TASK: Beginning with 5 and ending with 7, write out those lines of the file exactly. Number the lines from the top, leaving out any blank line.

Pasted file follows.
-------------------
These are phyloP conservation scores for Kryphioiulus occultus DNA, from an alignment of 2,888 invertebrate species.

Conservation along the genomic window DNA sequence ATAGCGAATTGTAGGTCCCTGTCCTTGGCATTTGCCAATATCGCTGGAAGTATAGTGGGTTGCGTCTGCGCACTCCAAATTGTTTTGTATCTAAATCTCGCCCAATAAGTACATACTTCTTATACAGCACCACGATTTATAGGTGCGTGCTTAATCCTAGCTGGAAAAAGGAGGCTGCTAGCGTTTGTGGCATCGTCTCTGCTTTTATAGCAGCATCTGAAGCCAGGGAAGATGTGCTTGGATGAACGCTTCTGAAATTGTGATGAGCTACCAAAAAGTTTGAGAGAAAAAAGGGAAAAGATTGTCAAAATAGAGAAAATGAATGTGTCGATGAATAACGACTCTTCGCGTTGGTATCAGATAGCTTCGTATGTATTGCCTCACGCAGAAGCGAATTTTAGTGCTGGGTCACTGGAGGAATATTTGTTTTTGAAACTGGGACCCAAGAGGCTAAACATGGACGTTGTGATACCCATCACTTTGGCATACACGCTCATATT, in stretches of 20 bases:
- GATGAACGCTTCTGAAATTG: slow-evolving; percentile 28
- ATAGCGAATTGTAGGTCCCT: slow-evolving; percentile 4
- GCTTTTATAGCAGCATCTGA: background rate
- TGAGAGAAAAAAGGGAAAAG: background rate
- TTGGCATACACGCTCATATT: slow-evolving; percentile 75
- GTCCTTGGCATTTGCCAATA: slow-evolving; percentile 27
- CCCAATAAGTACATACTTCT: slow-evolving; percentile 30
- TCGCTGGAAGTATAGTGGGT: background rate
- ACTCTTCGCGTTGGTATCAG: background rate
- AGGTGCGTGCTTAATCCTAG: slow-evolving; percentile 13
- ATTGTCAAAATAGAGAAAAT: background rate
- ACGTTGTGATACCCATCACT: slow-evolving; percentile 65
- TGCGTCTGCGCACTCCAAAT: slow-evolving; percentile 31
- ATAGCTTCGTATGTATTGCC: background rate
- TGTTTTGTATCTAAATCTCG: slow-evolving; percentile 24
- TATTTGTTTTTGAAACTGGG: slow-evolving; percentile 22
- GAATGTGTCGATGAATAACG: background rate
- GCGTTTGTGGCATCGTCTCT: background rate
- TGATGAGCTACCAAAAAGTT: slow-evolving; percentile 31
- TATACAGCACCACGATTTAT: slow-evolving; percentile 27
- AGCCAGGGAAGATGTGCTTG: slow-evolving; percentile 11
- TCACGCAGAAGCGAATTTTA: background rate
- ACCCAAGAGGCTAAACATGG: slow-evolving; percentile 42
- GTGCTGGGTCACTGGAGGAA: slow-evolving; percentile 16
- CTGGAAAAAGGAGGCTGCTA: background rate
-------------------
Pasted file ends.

- GCTTTTATAGCAGCATCTGA: background rate
- TGAGAGAAAAAAGGGAAAAG: background rate
- TTGGCATACACGCTCATATT: slow-evolving; percentile 75